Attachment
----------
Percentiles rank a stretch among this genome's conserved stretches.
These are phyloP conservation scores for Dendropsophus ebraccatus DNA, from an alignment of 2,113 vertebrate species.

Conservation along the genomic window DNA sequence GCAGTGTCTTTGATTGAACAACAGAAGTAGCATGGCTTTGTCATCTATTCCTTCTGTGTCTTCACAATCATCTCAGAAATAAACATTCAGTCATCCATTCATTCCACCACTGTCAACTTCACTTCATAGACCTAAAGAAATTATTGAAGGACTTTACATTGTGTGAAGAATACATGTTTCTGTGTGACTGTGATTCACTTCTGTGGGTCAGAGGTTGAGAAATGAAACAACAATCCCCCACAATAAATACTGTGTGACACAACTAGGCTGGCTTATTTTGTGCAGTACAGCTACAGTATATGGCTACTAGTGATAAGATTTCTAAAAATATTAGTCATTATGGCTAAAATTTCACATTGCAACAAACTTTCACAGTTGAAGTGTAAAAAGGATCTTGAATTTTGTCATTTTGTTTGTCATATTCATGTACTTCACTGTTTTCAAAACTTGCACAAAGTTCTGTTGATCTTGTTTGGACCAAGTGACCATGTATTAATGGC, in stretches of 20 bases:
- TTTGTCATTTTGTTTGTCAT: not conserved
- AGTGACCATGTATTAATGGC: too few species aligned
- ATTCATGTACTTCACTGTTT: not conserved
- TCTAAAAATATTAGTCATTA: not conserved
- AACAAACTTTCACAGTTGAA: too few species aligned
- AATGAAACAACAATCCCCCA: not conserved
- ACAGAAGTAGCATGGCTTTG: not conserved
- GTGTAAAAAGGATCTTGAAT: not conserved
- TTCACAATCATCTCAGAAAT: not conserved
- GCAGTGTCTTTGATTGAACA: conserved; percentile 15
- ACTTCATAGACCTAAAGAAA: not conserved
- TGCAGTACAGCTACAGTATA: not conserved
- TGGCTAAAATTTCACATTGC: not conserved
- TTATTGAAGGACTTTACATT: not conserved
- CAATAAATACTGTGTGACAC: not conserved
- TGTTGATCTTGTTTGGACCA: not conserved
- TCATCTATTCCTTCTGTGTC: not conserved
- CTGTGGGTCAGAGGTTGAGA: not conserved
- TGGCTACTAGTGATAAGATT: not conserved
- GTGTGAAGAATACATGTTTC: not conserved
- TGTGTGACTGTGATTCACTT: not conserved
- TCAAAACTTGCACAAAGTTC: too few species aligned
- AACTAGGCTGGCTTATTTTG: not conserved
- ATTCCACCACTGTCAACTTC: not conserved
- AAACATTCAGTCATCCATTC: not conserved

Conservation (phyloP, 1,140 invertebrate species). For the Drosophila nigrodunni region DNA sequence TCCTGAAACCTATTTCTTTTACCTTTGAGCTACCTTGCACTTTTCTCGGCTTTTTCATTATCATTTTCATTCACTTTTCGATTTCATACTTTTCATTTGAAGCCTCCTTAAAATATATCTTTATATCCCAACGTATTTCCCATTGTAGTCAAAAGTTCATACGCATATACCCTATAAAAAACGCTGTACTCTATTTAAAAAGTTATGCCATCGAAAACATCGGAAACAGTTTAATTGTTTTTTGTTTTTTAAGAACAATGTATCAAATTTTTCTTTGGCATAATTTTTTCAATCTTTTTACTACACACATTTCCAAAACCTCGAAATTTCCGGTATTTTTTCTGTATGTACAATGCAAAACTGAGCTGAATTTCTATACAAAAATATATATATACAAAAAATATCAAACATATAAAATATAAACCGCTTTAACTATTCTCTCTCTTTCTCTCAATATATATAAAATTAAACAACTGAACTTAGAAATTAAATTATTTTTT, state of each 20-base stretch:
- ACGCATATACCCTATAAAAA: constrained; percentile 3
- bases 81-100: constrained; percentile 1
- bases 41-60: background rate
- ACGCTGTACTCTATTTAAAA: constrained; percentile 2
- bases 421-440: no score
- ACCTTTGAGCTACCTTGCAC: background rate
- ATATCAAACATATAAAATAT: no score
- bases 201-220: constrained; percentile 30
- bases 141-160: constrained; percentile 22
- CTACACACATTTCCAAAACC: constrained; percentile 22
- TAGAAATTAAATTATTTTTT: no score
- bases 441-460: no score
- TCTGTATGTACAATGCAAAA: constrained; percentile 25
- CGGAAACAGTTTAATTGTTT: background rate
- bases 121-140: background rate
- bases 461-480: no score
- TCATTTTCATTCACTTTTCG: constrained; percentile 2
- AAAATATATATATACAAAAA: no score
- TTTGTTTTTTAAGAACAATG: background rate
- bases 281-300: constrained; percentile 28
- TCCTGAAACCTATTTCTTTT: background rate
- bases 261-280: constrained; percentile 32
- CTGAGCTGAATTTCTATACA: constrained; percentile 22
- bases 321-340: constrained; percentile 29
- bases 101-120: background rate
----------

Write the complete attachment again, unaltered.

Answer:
Percentiles rank a stretch among this genome's conserved stretches.
These are phyloP conservation scores for Dendropsophus ebraccatus DNA, from an alignment of 2,113 vertebrate species.

Conservation along the genomic window DNA sequence GCAGTGTCTTTGATTGAACAACAGAAGTAGCATGGCTTTGTCATCTATTCCTTCTGTGTCTTCACAATCATCTCAGAAATAAACATTCAGTCATCCATTCATTCCACCACTGTCAACTTCACTTCATAGACCTAAAGAAATTATTGAAGGACTTTACATTGTGTGAAGAATACATGTTTCTGTGTGACTGTGATTCACTTCTGTGGGTCAGAGGTTGAGAAATGAAACAACAATCCCCCACAATAAATACTGTGTGACACAACTAGGCTGGCTTATTTTGTGCAGTACAGCTACAGTATATGGCTACTAGTGATAAGATTTCTAAAAATATTAGTCATTATGGCTAAAATTTCACATTGCAACAAACTTTCACAGTTGAAGTGTAAAAAGGATCTTGAATTTTGTCATTTTGTTTGTCATATTCATGTACTTCACTGTTTTCAAAACTTGCACAAAGTTCTGTTGATCTTGTTTGGACCAAGTGACCATGTATTAATGGC, in stretches of 20 bases:
- TTTGTCATTTTGTTTGTCAT: not conserved
- AGTGACCATGTATTAATGGC: too few species aligned
- ATTCATGTACTTCACTGTTT: not conserved
- TCTAAAAATATTAGTCATTA: not conserved
- AACAAACTTTCACAGTTGAA: too few species aligned
- AATGAAACAACAATCCCCCA: not conserved
- ACAGAAGTAGCATGGCTTTG: not conserved
- GTGTAAAAAGGATCTTGAAT: not conserved
- TTCACAATCATCTCAGAAAT: not conserved
- GCAGTGTCTTTGATTGAACA: conserved; percentile 15
- ACTTCATAGACCTAAAGAAA: not conserved
- TGCAGTACAGCTACAGTATA: not conserved
- TGGCTAAAATTTCACATTGC: not conserved
- TTATTGAAGGACTTTACATT: not conserved
- CAATAAATACTGTGTGACAC: not conserved
- TGTTGATCTTGTTTGGACCA: not conserved
- TCATCTATTCCTTCTGTGTC: not conserved
- CTGTGGGTCAGAGGTTGAGA: not conserved
- TGGCTACTAGTGATAAGATT: not conserved
- GTGTGAAGAATACATGTTTC: not conserved
- TGTGTGACTGTGATTCACTT: not conserved
- TCAAAACTTGCACAAAGTTC: too few species aligned
- AACTAGGCTGGCTTATTTTG: not conserved
- ATTCCACCACTGTCAACTTC: not conserved
- AAACATTCAGTCATCCATTC: not conserved

Conservation (phyloP, 1,140 invertebrate species). For the Drosophila nigrodunni region DNA sequence TCCTGAAACCTATTTCTTTTACCTTTGAGCTACCTTGCACTTTTCTCGGCTTTTTCATTATCATTTTCATTCACTTTTCGATTTCATACTTTTCATTTGAAGCCTCCTTAAAATATATCTTTATATCCCAACGTATTTCCCATTGTAGTCAAAAGTTCATACGCATATACCCTATAAAAAACGCTGTACTCTATTTAAAAAGTTATGCCATCGAAAACATCGGAAACAGTTTAATTGTTTTTTGTTTTTTAAGAACAATGTATCAAATTTTTCTTTGGCATAATTTTTTCAATCTTTTTACTACACACATTTCCAAAACCTCGAAATTTCCGGTATTTTTTCTGTATGTACAATGCAAAACTGAGCTGAATTTCTATACAAAAATATATATATACAAAAAATATCAAACATATAAAATATAAACCGCTTTAACTATTCTCTCTCTTTCTCTCAATATATATAAAATTAAACAACTGAACTTAGAAATTAAATTATTTTTT, state of each 20-base stretch:
- ACGCATATACCCTATAAAAA: constrained; percentile 3
- bases 81-100: constrained; percentile 1
- bases 41-60: background rate
- ACGCTGTACTCTATTTAAAA: constrained; percentile 2
- bases 421-440: no score
- ACCTTTGAGCTACCTTGCAC: background rate
- ATATCAAACATATAAAATAT: no score
- bases 201-220: constrained; percentile 30
- bases 141-160: constrained; percentile 22
- CTACACACATTTCCAAAACC: constrained; percentile 22
- TAGAAATTAAATTATTTTTT: no score
- bases 441-460: no score
- TCTGTATGTACAATGCAAAA: constrained; percentile 25
- CGGAAACAGTTTAATTGTTT: background rate
- bases 121-140: background rate
- bases 461-480: no score
- TCATTTTCATTCACTTTTCG: constrained; percentile 2
- AAAATATATATATACAAAAA: no score
- TTTGTTTTTTAAGAACAATG: background rate
- bases 281-300: constrained; percentile 28
- TCCTGAAACCTATTTCTTTT: background rate
- bases 261-280: constrained; percentile 32
- CTGAGCTGAATTTCTATACA: constrained; percentile 22
- bases 321-340: constrained; percentile 29
- bases 101-120: background rate